When I heard the garage door open, I started down the stairs.
They had been gone a while.
My husband and son went to the barber shop and the grocery store.
This was the first time someone other than his father cut the boy’s hair.
I wanted to see the results.
But there was more.
While I treasured a morning alone with the baby, I missed the guys of our family. I was glad they were home.
Plus, I figured my husband would need some help getting the groceries inside. Or rather watching the almost three year old while he brought the groceries inside. Children his age are nothing if not helpful.
As they walked in the door, I was waiting.
My son called my name happily and flung himself into my arms.
The hood was up on his sweatshirt, so I couldn’t see his hair.
I reached my hands up and pushed the hood back.
Felt the shaved area near his neck.
And yet still so little.
He smelled of some foreign tonic and his favorite pretzels, the ones I knew he opened in the car as they left the grocery store.
As I hugged his little body close, he laughed.
“Mama, we got you a present!,” he said, dancing away.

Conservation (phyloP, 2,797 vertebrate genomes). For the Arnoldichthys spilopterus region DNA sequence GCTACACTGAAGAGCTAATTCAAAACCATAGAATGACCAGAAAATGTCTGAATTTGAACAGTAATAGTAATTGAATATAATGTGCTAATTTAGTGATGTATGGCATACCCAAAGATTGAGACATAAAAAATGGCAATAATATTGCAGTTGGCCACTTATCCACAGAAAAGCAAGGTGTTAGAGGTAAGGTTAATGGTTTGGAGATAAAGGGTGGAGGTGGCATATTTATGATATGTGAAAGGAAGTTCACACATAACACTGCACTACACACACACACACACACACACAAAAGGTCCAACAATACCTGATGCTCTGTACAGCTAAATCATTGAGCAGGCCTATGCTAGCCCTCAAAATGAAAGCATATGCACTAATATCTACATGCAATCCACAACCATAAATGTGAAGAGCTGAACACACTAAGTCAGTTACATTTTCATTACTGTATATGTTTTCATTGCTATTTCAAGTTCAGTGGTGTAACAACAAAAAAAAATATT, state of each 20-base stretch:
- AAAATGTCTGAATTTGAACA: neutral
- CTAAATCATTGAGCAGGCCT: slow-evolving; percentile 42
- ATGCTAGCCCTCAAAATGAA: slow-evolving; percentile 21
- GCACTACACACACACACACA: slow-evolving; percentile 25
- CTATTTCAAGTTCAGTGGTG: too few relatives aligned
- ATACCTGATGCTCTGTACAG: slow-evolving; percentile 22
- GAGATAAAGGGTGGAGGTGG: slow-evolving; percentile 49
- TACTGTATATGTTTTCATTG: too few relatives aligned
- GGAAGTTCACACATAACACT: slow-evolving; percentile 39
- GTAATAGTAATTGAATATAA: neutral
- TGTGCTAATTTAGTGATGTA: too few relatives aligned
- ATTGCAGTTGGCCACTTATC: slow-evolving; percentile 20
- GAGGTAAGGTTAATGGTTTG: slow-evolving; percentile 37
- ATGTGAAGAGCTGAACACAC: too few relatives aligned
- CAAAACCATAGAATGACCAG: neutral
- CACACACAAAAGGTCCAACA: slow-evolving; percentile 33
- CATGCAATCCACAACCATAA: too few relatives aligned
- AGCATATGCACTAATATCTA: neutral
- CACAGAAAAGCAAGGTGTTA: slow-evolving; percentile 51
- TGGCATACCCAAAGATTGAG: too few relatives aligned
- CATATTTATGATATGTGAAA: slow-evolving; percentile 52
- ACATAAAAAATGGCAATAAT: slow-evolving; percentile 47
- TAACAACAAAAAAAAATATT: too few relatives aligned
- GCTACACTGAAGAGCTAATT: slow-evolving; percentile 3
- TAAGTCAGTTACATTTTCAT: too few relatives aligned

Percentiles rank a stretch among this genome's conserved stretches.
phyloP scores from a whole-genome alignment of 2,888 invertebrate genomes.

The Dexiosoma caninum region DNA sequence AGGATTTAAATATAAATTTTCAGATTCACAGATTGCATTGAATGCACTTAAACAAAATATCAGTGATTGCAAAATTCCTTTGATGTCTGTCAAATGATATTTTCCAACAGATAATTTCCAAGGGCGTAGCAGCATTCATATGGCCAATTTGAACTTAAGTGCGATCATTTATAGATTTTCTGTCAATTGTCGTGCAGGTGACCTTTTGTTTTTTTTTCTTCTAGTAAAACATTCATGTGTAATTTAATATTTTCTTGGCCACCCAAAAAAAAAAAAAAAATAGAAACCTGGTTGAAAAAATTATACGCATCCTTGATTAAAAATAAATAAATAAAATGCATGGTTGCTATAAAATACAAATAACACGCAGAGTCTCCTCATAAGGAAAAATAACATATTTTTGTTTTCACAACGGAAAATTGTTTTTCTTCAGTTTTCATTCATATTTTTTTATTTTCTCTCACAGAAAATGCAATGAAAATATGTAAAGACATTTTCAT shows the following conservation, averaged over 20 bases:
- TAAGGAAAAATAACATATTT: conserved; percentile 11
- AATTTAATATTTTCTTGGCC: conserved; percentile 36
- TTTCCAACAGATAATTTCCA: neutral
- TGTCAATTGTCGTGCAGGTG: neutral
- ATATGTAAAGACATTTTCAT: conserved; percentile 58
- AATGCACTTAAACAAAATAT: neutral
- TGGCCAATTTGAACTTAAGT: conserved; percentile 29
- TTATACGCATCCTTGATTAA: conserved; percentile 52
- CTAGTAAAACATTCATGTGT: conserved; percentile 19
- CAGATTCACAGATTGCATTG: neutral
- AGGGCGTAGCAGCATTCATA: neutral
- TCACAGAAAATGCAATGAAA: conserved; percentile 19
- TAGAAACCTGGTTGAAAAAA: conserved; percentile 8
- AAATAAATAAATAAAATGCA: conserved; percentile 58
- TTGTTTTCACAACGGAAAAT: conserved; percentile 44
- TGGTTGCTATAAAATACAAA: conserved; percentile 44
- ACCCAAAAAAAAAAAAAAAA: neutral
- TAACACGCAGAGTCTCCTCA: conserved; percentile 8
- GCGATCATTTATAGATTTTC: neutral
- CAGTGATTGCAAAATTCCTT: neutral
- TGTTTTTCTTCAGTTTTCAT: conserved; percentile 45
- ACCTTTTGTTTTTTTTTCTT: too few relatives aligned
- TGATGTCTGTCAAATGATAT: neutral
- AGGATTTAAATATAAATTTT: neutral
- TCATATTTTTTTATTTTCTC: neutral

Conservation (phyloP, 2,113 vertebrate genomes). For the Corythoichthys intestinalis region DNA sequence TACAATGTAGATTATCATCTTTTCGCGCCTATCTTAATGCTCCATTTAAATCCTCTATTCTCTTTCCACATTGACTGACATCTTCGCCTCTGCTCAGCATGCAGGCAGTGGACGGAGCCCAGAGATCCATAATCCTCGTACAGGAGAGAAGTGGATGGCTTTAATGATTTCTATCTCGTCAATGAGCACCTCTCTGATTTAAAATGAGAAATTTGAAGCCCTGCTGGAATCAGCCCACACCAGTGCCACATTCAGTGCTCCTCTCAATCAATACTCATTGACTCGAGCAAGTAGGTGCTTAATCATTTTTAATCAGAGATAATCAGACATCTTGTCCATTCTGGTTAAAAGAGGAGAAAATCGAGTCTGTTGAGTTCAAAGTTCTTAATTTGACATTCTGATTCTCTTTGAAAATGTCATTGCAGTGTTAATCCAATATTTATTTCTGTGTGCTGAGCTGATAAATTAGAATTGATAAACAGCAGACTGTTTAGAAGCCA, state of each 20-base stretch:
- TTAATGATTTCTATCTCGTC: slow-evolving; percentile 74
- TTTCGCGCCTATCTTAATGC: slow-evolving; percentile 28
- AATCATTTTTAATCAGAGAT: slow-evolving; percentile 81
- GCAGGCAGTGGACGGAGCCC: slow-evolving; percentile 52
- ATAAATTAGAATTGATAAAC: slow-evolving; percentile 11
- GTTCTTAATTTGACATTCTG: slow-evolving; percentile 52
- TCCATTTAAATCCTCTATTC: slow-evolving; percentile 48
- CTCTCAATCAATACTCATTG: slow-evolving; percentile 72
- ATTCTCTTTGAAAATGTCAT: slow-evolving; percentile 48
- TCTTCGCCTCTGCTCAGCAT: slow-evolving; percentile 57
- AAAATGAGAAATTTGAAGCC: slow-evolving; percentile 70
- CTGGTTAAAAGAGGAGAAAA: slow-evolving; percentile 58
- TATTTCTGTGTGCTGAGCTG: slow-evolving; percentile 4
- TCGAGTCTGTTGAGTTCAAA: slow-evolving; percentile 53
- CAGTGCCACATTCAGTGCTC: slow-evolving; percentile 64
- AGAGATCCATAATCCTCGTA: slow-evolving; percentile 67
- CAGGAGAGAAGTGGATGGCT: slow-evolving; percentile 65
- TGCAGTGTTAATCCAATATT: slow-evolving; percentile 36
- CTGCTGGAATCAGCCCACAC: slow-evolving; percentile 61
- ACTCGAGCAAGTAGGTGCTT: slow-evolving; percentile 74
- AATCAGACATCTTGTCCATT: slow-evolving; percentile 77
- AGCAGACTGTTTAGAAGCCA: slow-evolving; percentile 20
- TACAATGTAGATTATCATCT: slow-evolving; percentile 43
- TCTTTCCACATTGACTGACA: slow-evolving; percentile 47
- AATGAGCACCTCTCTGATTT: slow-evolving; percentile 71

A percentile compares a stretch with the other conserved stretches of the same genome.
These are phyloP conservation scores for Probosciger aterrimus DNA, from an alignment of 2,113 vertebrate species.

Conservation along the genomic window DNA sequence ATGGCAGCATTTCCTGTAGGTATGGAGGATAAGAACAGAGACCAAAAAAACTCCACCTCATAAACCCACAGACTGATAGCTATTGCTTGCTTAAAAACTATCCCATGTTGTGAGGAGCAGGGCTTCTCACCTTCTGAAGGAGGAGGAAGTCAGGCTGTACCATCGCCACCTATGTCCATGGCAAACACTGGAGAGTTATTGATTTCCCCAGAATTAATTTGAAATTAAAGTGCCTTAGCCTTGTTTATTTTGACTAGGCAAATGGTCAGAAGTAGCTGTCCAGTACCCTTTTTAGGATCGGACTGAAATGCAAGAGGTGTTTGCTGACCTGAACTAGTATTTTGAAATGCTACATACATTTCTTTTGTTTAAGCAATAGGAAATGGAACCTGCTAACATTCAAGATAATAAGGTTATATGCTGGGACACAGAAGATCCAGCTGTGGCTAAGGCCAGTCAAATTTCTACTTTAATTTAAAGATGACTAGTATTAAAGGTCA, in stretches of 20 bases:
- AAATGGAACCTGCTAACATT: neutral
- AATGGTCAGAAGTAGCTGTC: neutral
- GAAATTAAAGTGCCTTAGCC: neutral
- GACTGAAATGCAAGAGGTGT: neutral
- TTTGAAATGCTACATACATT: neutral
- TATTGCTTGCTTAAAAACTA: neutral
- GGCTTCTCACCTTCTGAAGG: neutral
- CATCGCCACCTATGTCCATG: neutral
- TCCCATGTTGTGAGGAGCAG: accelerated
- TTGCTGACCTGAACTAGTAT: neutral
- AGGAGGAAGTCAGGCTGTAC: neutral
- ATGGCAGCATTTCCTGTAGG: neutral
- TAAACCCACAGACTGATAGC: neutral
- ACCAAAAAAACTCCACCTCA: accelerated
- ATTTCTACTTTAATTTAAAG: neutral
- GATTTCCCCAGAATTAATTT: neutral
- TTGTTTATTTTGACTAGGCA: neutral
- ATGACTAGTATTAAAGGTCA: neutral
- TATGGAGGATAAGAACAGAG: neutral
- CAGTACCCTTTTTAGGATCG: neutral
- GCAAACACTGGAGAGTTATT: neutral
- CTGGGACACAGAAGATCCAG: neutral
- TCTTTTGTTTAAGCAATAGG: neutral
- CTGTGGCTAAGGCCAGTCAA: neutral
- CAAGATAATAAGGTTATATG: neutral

His hair looked short. Not too short. But like a little boy. Not a baby.
His dad chuckled and reminded him, “Boy, that was supposed to be a surprise.”
But I wasn’t really surprised—this weekend was our wedding anniversary.
And they had been gone too long.
My husband often takes our son to buy presents.
Dad and son, off on their missions. Discussing the merits of various presents. Plotting together.
And always, always, the boy shares the secret as soon as he sees me.
He’s incapable of not telling a story.
And so he kept talking.
“Mama, I went to the camera store!”
I felt my laughter rising to meet theirs.
Big rolling laughs, the kind that make my stomach muscles ache from their intensity and pureness.
The kind that, for a couple months, seemed lost to me.
I missed those laughs, more than I even knew.
“Mama, I saw lots of cameras! I saw a pink camera!”
I welcomed the laughter back a couple weeks ago.
And now, as my son spoiled his father’s surprise, my laughter just kept coming.
I knew a pink camera wasn’t my present—I have a new camera. But I had an idea what they might have bought. And that wasn’t really the present they gave me that mattered.